French Navy Rafale fighter jets are parked onboard the Charles de Gaulle aircraft carrier at the port of Limassol, Cyprus, on February 21, 2020. Photo by Stefanos Kouratzis/Reuters.
Criticism and finger-pointing have poured in from European leaders following the rushed withdrawal from Afghanistan that put an end to two decades of an American and NATO military presence there. But is Europe’s frustration with the Biden administration justified?
This could have been a moment for Europe to shine. In the 1990s, the European Union’s Common Foreign and Security Policy (CFSP) dramatically failed its first test in the Western Balkans. During the wars in Bosnia and Kosovo, the EU proved incapable of speaking with one voice and exerting political pressure on the parties to the conflict—forcing the United States and NATO to broker settlements. This prompted the EU to realize that diplomacy without military might is of no use and led to the development of the European Security and Defense Policy (ESDP), which was later replaced by the Common Security and Defense Policy (CSDP).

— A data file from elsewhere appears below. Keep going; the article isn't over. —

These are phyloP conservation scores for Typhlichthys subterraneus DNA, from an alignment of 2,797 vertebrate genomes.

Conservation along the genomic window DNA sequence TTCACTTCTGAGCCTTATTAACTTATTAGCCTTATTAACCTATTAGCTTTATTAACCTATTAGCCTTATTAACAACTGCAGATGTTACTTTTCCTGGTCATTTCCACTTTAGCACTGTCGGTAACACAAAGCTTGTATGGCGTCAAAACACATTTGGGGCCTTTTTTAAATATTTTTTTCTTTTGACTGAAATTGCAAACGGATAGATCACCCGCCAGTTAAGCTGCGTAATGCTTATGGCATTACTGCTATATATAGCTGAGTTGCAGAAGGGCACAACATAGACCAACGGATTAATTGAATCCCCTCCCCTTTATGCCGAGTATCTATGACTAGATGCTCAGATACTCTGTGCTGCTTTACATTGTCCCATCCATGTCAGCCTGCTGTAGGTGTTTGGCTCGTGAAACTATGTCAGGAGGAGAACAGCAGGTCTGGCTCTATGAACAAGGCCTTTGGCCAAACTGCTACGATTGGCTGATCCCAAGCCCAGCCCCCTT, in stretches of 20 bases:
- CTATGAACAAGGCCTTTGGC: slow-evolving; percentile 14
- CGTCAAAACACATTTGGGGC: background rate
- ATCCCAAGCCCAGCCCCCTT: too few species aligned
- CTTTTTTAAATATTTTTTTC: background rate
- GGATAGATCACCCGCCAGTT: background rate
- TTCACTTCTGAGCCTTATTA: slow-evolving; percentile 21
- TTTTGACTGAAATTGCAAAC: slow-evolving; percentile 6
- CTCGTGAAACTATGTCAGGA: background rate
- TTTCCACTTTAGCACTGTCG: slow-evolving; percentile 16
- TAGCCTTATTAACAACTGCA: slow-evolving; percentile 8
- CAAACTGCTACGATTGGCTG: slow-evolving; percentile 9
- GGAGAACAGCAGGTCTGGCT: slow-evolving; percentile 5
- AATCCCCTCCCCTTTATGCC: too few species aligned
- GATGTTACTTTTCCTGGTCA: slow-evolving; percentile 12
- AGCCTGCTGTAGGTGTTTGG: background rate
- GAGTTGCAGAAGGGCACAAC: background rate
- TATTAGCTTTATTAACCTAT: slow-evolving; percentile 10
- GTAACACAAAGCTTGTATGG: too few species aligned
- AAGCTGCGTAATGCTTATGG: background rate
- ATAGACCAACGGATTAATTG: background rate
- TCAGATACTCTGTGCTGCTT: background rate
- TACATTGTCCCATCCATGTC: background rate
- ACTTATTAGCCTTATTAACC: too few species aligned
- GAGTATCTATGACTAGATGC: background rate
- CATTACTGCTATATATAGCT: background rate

How to ensure Afghanistan isn’t the graveyard of European defense – Atlantic Council